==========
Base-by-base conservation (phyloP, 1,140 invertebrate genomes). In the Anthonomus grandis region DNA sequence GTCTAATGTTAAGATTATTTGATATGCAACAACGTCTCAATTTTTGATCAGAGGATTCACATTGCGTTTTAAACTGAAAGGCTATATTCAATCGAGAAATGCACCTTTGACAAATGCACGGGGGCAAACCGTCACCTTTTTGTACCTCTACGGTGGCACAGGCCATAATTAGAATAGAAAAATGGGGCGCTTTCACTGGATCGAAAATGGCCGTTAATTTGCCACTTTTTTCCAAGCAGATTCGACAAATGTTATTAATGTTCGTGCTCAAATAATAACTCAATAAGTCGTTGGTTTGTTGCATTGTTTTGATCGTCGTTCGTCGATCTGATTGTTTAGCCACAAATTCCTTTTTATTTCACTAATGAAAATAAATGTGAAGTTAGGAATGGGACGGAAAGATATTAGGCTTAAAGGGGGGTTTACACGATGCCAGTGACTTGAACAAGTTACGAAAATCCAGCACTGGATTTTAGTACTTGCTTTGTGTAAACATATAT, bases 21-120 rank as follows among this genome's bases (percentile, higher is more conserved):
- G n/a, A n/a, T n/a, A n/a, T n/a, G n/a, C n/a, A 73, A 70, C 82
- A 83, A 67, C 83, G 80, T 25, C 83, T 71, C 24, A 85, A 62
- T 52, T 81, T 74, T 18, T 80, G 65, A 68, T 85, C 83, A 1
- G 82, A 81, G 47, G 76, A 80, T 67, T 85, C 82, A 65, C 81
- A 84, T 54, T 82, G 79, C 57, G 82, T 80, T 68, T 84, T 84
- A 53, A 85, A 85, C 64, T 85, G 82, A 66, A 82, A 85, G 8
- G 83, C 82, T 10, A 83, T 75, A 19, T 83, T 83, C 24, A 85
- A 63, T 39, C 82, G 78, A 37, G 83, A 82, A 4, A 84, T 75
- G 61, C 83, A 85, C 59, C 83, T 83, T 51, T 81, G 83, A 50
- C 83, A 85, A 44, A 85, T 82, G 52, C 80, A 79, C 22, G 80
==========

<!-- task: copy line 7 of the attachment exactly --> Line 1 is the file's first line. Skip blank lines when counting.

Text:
- A 53, A 85, A 85, C 64, T 85, G 82, A 66, A 82, A 85, G 8